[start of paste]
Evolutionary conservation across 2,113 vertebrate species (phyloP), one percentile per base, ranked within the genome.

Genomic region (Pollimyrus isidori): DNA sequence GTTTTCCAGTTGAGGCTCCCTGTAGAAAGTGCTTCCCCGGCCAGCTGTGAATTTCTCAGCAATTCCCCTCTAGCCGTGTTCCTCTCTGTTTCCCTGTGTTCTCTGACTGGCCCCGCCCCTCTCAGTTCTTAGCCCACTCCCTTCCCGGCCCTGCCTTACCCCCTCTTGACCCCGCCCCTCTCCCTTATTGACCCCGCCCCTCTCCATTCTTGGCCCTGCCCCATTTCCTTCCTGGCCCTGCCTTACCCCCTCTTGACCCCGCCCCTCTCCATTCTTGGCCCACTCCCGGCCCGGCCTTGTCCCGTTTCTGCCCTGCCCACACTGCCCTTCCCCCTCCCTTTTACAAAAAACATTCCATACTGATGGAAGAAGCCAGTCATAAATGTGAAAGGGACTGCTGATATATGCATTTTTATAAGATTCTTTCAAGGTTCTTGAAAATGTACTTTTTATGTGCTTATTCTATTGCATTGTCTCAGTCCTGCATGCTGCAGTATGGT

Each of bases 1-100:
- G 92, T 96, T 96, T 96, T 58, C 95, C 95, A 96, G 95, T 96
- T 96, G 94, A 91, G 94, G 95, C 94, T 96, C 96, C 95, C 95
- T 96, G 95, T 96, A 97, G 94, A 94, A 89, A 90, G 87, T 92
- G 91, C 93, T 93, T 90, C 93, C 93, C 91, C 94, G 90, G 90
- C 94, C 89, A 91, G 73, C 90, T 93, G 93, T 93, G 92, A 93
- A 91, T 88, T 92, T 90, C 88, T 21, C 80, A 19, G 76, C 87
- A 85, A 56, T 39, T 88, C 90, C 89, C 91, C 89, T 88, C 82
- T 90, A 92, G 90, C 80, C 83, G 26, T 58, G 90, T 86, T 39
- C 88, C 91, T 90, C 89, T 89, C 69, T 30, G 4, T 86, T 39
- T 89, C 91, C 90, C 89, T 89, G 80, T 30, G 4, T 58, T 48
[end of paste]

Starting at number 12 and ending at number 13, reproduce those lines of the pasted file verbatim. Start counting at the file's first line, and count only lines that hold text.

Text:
- C 88, C 91, T 90, C 89, T 89, C 69, T 30, G 4, T 86, T 39
- T 89, C 91, C 90, C 89, T 89, G 80, T 30, G 4, T 58, T 48